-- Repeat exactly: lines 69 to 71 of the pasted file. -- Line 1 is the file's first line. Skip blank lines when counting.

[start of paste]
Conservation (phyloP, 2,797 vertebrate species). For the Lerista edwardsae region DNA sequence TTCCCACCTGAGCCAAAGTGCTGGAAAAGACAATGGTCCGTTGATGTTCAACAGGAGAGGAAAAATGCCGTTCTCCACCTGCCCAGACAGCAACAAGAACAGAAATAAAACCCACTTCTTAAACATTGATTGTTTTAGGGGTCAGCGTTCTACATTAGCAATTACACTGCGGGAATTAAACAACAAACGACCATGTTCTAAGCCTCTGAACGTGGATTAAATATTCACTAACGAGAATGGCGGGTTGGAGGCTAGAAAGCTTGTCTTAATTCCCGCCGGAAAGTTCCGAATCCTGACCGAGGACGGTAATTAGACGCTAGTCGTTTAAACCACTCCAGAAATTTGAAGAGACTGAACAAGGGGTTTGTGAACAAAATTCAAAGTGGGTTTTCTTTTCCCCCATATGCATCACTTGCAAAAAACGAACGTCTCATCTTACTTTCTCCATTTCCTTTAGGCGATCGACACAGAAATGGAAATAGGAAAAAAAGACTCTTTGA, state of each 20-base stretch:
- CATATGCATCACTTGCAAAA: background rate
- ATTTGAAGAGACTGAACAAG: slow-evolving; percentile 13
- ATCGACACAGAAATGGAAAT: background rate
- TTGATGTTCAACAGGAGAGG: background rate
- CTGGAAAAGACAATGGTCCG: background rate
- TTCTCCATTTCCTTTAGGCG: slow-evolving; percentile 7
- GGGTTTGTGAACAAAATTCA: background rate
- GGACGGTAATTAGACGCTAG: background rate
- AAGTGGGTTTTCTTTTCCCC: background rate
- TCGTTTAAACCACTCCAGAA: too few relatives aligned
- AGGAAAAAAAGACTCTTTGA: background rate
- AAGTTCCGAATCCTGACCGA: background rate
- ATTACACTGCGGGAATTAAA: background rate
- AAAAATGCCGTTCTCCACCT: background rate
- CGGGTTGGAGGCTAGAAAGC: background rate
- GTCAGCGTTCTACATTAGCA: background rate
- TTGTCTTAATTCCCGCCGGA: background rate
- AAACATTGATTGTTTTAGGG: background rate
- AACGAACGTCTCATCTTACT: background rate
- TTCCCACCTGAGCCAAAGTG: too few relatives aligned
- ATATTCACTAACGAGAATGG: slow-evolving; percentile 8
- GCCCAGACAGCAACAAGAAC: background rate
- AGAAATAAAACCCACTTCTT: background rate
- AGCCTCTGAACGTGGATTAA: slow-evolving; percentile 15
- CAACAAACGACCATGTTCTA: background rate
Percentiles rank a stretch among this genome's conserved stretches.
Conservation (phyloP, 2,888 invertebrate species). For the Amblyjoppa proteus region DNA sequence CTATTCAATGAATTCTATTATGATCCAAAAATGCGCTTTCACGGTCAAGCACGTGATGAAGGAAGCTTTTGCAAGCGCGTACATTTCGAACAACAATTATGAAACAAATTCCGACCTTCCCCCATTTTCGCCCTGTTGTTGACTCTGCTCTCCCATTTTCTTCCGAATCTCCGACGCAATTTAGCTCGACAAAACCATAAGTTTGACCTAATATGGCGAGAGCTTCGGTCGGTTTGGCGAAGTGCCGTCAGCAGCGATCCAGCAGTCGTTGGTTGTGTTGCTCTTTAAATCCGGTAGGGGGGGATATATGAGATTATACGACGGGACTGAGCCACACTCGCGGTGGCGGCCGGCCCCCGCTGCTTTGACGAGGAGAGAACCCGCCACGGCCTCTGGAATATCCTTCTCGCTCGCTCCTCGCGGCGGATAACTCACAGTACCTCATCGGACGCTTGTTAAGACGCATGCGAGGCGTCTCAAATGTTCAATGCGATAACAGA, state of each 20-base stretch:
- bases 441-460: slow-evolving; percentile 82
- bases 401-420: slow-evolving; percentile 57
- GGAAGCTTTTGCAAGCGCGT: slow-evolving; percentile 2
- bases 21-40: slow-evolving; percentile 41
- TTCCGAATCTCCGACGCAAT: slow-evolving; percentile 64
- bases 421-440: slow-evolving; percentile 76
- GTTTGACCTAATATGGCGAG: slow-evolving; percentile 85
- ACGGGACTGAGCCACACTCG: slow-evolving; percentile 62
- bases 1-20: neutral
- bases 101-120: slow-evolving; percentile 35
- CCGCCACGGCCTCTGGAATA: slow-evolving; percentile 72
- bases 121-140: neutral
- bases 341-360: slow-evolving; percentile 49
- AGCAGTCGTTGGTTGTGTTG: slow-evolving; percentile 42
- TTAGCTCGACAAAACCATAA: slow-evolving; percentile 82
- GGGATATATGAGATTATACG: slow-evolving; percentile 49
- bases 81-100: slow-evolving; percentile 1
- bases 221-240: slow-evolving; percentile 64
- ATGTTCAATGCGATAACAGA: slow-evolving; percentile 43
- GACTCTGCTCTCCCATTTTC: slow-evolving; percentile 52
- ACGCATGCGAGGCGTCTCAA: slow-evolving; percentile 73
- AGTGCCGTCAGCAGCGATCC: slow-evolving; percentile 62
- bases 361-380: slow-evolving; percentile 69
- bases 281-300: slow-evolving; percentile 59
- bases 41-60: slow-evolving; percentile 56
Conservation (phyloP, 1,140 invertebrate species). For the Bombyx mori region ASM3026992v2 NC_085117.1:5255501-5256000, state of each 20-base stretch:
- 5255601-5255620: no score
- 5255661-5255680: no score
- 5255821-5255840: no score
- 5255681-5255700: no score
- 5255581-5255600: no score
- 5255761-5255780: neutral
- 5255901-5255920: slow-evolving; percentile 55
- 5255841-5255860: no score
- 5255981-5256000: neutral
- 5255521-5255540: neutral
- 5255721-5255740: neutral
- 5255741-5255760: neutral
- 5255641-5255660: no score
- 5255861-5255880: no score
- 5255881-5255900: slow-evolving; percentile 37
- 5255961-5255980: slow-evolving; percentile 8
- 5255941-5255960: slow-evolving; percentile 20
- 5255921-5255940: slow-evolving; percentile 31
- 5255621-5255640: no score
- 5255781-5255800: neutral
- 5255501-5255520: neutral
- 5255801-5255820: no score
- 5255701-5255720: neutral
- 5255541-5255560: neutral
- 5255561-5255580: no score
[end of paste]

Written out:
- 5255881-5255900: slow-evolving; percentile 37
- 5255961-5255980: slow-evolving; percentile 8
- 5255941-5255960: slow-evolving; percentile 20